Cat Stevens - http://www.youtube.com/watch?v=Q29YR5-t3gg
Yusuf Islam - http://www.youtube.com/watch?v=4cpX1ZjuaiA
Stop - Sam Brown
Good singer, good song.
El Condor Pasa - Simon & Garfunkel
Solid Rock - Goanna
Brothers in Arms - Dire Straits
This song has the great quality of pathos. You can hear the world weariness is the singing.
I was only 19 - Redgum
An unofficial anthem of the Vietnam vets. I am very
glad I was too young to be called up for that war, or
any war. I am sure it would have changed me
significantly as it has changed many who were
conscripted or volunteered to go.
An unofficial anthem of the Vietnam vets. I am very glad I was too young to be called up for that war, or any war. I am sure it would have changed me significantly as it has changed many who were conscripted or volunteered to go.
Two nice songs
I am a Poor Wayfaring Stranger - Joan Baez
Send In the Clowns - Judy Collins
Send In the Clowns - Judy Collins
One of the many documentaries available on YouTube looking at Climate Change. This bloke puts up a reasonable case.
A Machine To Die For - The Quest For Free Energy
An enjoyable study of eccentricity – and obsession. The lengths they would go to and the contraptions they would build. The big wheel is fantastic - I love the way he counted the spokes as they went past - giving each a little push as they passed. It is not perpetual motion (applied maths and physics teachers - get your Year 11 and 12 students to explain why it isn't). Still it is a remarkable construction. (So why does it go round? Well it would have low friction and a large angular momentum once it got going. And windmills also go round.)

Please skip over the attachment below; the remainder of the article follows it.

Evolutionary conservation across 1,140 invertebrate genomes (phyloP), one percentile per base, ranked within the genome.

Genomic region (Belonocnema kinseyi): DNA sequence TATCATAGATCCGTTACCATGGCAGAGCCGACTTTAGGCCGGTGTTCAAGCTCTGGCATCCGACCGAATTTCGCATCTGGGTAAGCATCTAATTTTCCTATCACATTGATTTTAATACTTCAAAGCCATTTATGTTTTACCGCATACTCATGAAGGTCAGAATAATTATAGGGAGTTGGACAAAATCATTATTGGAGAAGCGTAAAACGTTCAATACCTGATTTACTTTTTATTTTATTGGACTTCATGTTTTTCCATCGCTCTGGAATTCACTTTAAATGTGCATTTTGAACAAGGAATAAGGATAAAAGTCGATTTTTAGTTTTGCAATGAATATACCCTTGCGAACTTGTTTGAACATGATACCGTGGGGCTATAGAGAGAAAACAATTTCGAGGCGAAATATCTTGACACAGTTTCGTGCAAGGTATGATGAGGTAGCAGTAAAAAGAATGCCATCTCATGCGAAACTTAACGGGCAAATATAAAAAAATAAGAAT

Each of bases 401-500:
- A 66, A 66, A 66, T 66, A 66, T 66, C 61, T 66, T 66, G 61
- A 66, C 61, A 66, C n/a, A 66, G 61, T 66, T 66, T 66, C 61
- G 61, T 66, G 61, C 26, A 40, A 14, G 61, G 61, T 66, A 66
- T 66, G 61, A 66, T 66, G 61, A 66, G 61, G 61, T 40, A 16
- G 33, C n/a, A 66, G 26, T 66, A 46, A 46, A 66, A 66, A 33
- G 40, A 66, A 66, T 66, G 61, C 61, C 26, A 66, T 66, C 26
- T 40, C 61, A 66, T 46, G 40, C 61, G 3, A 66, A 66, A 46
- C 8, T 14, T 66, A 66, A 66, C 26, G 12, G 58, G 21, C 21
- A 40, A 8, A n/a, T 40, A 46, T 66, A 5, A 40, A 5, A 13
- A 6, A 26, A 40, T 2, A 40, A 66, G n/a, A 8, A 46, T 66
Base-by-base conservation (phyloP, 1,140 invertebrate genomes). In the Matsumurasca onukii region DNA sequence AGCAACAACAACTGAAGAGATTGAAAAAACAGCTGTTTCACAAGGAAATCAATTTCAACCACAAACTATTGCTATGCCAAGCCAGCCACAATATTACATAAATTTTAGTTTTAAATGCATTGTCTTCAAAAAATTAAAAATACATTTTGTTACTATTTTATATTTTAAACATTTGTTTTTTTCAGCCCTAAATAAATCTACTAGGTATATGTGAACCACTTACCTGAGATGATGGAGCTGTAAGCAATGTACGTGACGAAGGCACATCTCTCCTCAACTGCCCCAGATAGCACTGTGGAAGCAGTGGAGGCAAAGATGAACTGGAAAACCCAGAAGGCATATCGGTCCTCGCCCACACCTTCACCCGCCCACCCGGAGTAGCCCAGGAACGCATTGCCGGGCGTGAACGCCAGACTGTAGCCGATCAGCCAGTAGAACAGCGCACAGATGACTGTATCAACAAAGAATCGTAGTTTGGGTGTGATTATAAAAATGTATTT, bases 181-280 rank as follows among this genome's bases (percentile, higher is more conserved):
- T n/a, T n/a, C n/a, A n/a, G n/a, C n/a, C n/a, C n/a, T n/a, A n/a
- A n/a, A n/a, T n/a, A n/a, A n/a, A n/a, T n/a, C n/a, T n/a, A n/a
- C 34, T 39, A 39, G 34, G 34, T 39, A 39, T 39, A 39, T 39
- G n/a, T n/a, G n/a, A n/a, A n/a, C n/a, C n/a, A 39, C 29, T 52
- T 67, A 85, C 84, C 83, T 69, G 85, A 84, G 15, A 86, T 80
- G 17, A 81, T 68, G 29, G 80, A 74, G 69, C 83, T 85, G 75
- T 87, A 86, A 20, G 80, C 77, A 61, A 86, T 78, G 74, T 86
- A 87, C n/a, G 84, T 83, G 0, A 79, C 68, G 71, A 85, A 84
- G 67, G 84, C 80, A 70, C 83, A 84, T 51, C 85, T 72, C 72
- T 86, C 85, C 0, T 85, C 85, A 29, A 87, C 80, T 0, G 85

The ball bearing track is great too - perhaps it is a perpetual motion machine! (I would have to know the inner workings in the central column before writing it off completely.) He should sell it to a museum with a money back guarantee if it has stopped working in two years. It would be a great hit. In fact I am sure every museum in the world would want one - if it works - so he could make a fortune manufacturing them and selling them to museums around the world and make a real name for himself in history. Instead he has it locked up in a vault at this house.
A lot of the people shown in this documentary don't understand the basics of physics, engineering and the laws of thermodynamics. This is their weakness - but it might also be their strength. Their imaginations are not restrained by the accepted wisdom allowing them to dream up and then experiment with ideas that anyone with the accepted knowledge would have dismissed soon after having the idea. It also means that they can waste an awful amount of time going down dead ends. However it is their time and if they enjoy it then why not. And who knows - they may stumble across something - a breakthrough that works - that others may have dismissed soon after the idea stage. But I won’t be holding my breath (nor, more importantly, investing my money.)
If you wish to comment please email me.